Adrian Vernon Fish, radio host

From Dutton Vocalian

The Queen of Cornwall

2 CD Set – Including a 32-page booklet with the full libretto


‘… a strong cast … this is an admirable full-blooded performance

Calum MacDonald, BBC Music Magazine, September 2011

‘A Tristan opera by a composer who aspired to be an English Wagner

Editor’s Choice, Gramophone, September 2011

‘… clothed in gorgeous orchestration …

Jeremy Dibble, Gramophone, September 2011

‘Ronald Corp … brings full-blooded playing from the orchestra as is fitting but also draws quieter response in intimate scenes. Collectors of English music should be interested in this release’

International Record Review, January 2011

Edgar Bainton Symphony No.3 and Rutland Boughton Symphony No. 1 ‘Oliver Cromwell’


Edgar Bainton Symphony no.3 in C minor

Rutland Boughton Symphony no.1 Oliver Cromwell

RWRoderick Williams (baritone)
BBC Concert Orchestra
Vernon Handley CBE (conductor)
Cynthia Fleming (leader)

Recorded at The Colosseum, Town Hall, Watford
12-13 July 2006

A revelation for all lovers of the English symphony: Vernon Handley conducting the BBC Concert Orchestra works his magic on two tremendous but until now unknown scores, in an unexpected coupling. Edgar Bainton’s glorious Third Symphony, his last work, from 1956, was written when he was living in Australia, and Rutland Boughton’s First Symphony, from 1905, a swaggering Edwardian celebration of Oliver Cromwell, is crowned by baritone Roderick Williams’s fervent projection of Cromwell’s prayer at the end. We perhaps do not link the names of Edgar Bainton and Rutland Boughton, yet they were friends and contemporaries when Boughton was trying to launch his opera scheme at Glastonbury at the beginning of WWI, and their music, early and late, makes a uniquely rewarding programme.

‘… another substantial coupling from Dutton, on which Vernon Handley and the BBC Concert Orchestra resuscitate two symphonies by Edgar Bainton and Rutland Boughton. The latter’s First (a red-blooded, somewhat Lisztian character portrait of Oliver Cromwell) dates from 1905 and its finale incorporates a sincerely felt setting for baritone (here the eloquent Roderick Williams) of Cromwell’s last prayer. Bainton’s Third Symphony (1956) … strikes me as a find: a 42-minute journey of frequently piercing beauty and slumbering power, waymarked by a haunting pentatonic motif. With first rate orchestral playing and Handley in his element, Anglophiles and adventurous collectors alike needn’t tarry.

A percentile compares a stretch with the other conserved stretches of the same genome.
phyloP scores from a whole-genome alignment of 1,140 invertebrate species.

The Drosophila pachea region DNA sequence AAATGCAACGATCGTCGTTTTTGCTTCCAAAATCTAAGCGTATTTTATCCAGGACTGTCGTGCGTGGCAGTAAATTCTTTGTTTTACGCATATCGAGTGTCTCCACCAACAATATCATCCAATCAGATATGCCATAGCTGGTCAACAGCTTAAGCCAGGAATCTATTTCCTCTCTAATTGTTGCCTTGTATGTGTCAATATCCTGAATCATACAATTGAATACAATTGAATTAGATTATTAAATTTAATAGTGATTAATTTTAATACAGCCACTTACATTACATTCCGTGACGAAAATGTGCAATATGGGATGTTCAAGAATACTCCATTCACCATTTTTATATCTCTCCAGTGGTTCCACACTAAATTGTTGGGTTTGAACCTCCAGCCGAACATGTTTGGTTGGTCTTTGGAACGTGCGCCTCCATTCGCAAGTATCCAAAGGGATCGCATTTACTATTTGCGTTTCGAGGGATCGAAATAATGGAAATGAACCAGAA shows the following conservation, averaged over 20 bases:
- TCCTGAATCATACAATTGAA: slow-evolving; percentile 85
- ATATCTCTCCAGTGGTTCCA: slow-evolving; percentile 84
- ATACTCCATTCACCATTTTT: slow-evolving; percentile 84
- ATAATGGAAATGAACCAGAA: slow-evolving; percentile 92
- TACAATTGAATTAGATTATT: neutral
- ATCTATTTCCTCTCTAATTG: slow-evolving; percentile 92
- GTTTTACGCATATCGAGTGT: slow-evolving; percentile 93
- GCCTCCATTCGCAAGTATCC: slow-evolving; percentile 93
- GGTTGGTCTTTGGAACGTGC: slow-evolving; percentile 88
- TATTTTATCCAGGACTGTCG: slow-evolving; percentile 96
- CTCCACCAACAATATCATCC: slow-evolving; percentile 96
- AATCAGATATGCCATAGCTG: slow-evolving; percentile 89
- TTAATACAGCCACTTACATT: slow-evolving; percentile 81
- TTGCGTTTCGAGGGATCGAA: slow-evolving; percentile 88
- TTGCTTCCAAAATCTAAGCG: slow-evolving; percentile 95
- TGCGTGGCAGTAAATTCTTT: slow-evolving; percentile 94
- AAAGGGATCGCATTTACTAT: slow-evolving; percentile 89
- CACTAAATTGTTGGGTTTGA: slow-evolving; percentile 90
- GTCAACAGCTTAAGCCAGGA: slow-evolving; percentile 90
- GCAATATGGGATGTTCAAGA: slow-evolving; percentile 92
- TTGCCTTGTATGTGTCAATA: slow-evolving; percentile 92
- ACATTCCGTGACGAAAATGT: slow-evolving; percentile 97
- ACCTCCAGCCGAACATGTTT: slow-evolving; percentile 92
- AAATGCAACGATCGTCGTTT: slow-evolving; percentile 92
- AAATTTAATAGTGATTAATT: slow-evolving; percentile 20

Andrew Achenbach, Gramophone, June 2007

Rutland Boughton & Edgar Bainton – Orchestral Tone Poems


Rutland Boughton

Love and Spring op.23 (1906)
Troilus & Cressida (Thou & I) op.17 (1902)
A Summer Night op.5 (1899 rev. 1903)

Edgar Bainton

Paracelsus op.8 (1904 rev. 1913)
Pompilia op.11 (1903)
Prometheus op.19 (1909)

Royal Scottish National Orchestra
Martin Yates (conductor)

World premiere recordings

Recorded at RSNO Centre, Henry Wood Hall, Glasgow, 1-2 June 2010

‘Martin Yates … gives a clear sense of the shape of each work … and the first-rate playing of the RSNO. It’s difficult to imagine a more spirited set of revivals.

Calum MacDonald, International Record Review, January 2011

Sea Fever Songs by Roderick Williams



Fair is Our Lot (Rudyard Kipling)

The Coastwise Lights (Our Brows are Bound with Spindrift’) (Rudyard Kipling)

The Price of Admiralty (We Have Fed Our Seas’) (Rudyard Kipling)

‘… a labour of love duly rewarded in performance.

Piers Burton-Page, International Record Review, January 2008

From Amazon

Rutland Boughton: Symphony No.2 ‘Deirdre’ A Celtic Symphony and Symphony No.3 

BBC Philharmonic Orchestra

Order the book
‘Rutland Boughton and the Glastonbury Festivals’

(ISBN 978-0-992-71730-9)

In addition to Rutland’s music one can purchase the Michael Hurd’s Biography ‘Rutland Boughton and the Glastonbury Festivals’ 2014. First issued in 2003 and since updated in 2014 with more photos.

If you would like to purchase a copy please contact the trust. The price of the biography is £25 plus postage and packaging per copy.